Unable to get any tasks done on Friday due to a funeral, I was wiped out after a long day of travel. After another long day of running errands with family, I didn't want to let Saturday pass without getting anything done, so regardless of the time, I got started at about 12:30a (Sunday morning). I set my sights on cleaning the inside of the swingarm (the area where the tire runs) and doing the rear brake pads. Shouldn't take too long by my reckoning. After that was done I felt good about finding a solution for my rear brake light switch. I have a pressure switch there and had not made the electrical connection because I felt the wiring was too short and I didn't want to do the job below my personal satisfaction.

One thing that I've learned working on my own bike: You develop a way of doing things and it may be functional and may please others, but you're the biggest critic of your own handiwork.

I found my (thought was lost) wire stripper and test fit things together and since it looked good, I decided to have a go. I had to remove the rearset to get adequate hand space but it worked out well, with some black heat shrink tubing covering everything. I didn't shrink it down because I thought, "what for? that area of the bike gets hot enough and it'll do the trick but if not, then it gives me a 2nd shot if testing proves faulty". I didn't want to actuate the rear brake with the wheel not yet installed considering that I have the new pads installed and a new rotor and I'll need all the clearance I can get. Did I say that I don't like installing rear wheels? Well, I don't, but it's a necessary evil.

I needed to remove the bolts for my rearsets that bolt to the frame to bust some rust - must have been a galvanic response but some black hi-temp paint after a little bit of elbow grease and that was done for 3 of the 4 bolts. The 4th wanted to be stubborn and broke off the ball end of my Allen wrench (SOB!). So I need to retrieve it and do the 4ht bolt and then call that task complete.
 

·
Premium Member
Joined
·
1,502 Posts
Discussion Starter #11 (Edited)
Well, I got started this afternoon. It's pretty hot outside and since I had double duty of Mr. mom, I let my 4yo ride his bicycle and my wife was gracious enough to take the other 2 and run some errands.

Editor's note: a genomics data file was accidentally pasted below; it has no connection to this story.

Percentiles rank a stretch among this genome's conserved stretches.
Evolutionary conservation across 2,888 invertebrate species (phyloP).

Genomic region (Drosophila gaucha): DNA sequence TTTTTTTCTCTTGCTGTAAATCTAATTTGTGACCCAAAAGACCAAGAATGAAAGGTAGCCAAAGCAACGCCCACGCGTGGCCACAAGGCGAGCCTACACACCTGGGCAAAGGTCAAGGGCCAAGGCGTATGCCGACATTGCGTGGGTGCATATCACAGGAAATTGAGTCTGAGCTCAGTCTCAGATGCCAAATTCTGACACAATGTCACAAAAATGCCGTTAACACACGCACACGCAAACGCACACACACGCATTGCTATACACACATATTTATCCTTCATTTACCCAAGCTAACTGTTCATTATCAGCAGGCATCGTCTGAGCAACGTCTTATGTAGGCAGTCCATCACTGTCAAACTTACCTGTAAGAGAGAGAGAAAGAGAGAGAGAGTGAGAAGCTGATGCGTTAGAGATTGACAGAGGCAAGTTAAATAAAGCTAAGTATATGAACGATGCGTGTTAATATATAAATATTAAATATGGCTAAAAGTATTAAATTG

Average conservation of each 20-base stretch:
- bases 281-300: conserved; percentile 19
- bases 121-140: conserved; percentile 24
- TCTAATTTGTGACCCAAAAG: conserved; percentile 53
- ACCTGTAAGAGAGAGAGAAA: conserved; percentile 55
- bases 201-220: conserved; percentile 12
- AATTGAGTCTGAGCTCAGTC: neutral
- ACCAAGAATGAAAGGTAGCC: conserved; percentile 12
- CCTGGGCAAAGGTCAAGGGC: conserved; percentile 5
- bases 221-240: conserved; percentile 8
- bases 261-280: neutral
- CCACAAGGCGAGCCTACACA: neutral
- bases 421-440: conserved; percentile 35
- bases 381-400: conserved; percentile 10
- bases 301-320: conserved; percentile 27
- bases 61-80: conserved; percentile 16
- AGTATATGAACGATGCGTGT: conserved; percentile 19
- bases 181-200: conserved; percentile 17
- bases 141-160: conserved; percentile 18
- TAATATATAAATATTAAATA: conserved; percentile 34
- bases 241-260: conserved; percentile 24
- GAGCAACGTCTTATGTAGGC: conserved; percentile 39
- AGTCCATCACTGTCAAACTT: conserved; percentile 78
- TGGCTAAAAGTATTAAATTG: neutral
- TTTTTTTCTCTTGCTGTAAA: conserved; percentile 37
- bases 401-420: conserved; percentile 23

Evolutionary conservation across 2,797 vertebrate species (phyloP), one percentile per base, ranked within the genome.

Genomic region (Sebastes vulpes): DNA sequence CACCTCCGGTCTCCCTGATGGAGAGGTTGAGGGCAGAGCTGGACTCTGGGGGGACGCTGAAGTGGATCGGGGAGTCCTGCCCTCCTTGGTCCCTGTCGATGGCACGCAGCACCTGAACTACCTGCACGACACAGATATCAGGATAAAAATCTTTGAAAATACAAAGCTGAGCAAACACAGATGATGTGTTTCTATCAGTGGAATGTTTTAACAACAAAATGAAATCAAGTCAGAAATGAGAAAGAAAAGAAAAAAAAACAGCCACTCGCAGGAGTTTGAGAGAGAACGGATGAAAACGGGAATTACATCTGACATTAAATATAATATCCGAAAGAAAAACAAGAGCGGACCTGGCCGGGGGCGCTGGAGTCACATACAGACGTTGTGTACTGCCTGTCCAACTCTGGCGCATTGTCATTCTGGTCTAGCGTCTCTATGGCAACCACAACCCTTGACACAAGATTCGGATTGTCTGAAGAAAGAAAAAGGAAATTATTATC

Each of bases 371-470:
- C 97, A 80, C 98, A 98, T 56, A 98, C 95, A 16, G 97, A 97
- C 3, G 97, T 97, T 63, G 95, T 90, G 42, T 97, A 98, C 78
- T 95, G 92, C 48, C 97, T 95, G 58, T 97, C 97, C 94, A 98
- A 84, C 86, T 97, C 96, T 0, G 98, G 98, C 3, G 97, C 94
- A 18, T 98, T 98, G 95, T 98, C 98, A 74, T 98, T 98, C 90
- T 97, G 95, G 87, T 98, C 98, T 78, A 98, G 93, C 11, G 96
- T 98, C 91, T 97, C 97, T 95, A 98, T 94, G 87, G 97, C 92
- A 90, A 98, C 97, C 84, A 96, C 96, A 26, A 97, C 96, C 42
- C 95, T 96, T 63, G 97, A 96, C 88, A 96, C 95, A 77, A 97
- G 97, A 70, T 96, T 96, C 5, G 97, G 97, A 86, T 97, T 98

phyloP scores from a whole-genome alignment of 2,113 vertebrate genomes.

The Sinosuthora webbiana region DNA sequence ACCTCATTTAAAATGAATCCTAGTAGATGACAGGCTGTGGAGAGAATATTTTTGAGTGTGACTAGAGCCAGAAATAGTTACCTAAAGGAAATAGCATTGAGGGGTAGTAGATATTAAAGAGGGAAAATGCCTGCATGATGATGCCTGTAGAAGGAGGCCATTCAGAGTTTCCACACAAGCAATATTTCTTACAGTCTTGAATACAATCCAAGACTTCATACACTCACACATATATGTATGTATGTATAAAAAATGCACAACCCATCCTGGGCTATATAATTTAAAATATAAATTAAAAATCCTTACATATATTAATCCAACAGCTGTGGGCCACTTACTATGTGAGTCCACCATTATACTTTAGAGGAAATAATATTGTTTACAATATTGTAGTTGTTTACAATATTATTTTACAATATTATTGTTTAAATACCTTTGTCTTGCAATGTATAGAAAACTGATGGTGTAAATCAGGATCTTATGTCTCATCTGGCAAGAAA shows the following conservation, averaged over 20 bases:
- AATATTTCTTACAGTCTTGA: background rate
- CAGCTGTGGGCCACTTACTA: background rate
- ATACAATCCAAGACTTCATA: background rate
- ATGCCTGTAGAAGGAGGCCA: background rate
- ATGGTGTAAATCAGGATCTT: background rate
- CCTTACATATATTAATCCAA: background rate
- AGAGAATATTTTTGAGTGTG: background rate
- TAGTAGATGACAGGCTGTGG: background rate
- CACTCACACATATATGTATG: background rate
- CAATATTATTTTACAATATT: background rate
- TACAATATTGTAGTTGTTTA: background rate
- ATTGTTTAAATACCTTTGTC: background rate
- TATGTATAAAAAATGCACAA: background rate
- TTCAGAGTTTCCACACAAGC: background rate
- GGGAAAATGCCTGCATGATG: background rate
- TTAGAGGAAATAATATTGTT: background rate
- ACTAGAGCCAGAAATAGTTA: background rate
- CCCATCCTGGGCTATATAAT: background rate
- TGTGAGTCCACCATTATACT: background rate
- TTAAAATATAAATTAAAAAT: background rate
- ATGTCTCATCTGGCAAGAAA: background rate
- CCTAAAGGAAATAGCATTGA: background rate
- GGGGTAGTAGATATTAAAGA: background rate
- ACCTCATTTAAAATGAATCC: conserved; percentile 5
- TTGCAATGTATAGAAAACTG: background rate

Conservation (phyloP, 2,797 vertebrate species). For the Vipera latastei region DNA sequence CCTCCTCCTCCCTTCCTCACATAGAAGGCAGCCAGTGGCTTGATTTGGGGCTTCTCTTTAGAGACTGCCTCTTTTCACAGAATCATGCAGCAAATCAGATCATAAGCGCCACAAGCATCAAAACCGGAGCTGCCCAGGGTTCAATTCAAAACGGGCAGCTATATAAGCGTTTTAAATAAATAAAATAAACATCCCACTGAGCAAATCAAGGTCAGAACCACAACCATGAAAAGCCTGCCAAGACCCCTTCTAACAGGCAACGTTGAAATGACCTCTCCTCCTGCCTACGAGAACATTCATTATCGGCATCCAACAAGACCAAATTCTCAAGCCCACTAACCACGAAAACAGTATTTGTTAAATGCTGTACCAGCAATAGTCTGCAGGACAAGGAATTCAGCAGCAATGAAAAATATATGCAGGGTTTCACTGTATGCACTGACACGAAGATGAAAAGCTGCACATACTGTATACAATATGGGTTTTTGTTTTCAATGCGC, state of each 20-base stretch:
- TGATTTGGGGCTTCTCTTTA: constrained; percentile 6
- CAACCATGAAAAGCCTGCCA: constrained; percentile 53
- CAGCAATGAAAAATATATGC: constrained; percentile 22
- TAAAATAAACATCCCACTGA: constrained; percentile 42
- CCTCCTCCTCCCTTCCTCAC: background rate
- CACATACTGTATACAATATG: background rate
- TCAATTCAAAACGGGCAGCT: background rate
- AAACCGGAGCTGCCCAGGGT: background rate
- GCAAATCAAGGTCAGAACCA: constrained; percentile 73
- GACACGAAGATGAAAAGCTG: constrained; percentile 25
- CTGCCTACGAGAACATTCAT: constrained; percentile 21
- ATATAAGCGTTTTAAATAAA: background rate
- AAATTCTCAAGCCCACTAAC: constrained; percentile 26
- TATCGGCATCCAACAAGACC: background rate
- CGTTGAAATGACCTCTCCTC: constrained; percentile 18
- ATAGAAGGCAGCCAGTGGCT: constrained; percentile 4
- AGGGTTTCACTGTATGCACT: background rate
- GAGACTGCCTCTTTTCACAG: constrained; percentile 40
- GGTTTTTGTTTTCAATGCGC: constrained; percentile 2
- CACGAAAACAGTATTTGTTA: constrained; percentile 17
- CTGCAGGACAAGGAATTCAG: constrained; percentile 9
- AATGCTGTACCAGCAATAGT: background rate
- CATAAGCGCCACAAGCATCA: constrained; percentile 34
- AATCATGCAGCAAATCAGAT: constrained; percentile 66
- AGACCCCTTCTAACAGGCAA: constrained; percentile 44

First task was to reinstall the rear wheel. The inner spacer that moves around inside the wheel is anoyying but eventually I got the axle through only to realize that I forgot to mount the brake caliper. After taking the axle back out, the left spacer fell off and so did the hub.

The sprocket probably fell on a tooth, right on the joiner for one of the cush drive rubbers and cut it into two pieces. No problem (I thought), I have another set of rubbers from the F4i. Except they are of a slightly different design. So, as luck would have it, I'm dead in the water (on that task) until I replace it. And just in case they're dry rot and overly hardened, I may as well procure a new set. Would be nice if I could get them local. I'll call the Honda dealer tomorrow and see if they have them in stock - doubt it, but worth a shot.


See next post...
 

·
Premium Member
Joined
·
1,502 Posts
Discussion Starter #12
So I picked up my disappointment and decided to install my Puig light smoke windscreen. I planned to reclaim the rubber grommets from the OEM windscreen. I think Puig may have drilled the holes about .05mm larger than Honda did, because I had to fuss to get them to stay. After patiently getting them bolted up to the new upper fairing they seemed to stay in place. So, I'll call that task done.

This is a stock photo from Puig- as I haven't decided yet how I'm going to do the reveal on my custom paint scheme

 

·
Premium Member
Joined
·
1,502 Posts
Discussion Starter #13
I also happen to be waiting for one of these guys; turns out that I do need it, so says the instructions now available on their website.

As I broke my original about a decade ago. It was my first chain job, this is my second...I hope it goes better
For this tool

It looking doubtful that I'll make Bike night this week, but I'll keep pushing.

After it cools down tonight and the children are in bed, I'll put in a little more work.
 

·
Premium Member
Joined
·
1,502 Posts
Discussion Starter #14 (Edited)
What’s cracking folks? I figured I’d get started with showing some of the prior updates listed in my sig before I started this thread and try and bring it up to date.


I had no idea what maintenance was done to the bike by the previous owner other than what I could see, and it had about 15,000 miles on the odometer.




A month after purchase, the first thing to be done was a fluid change.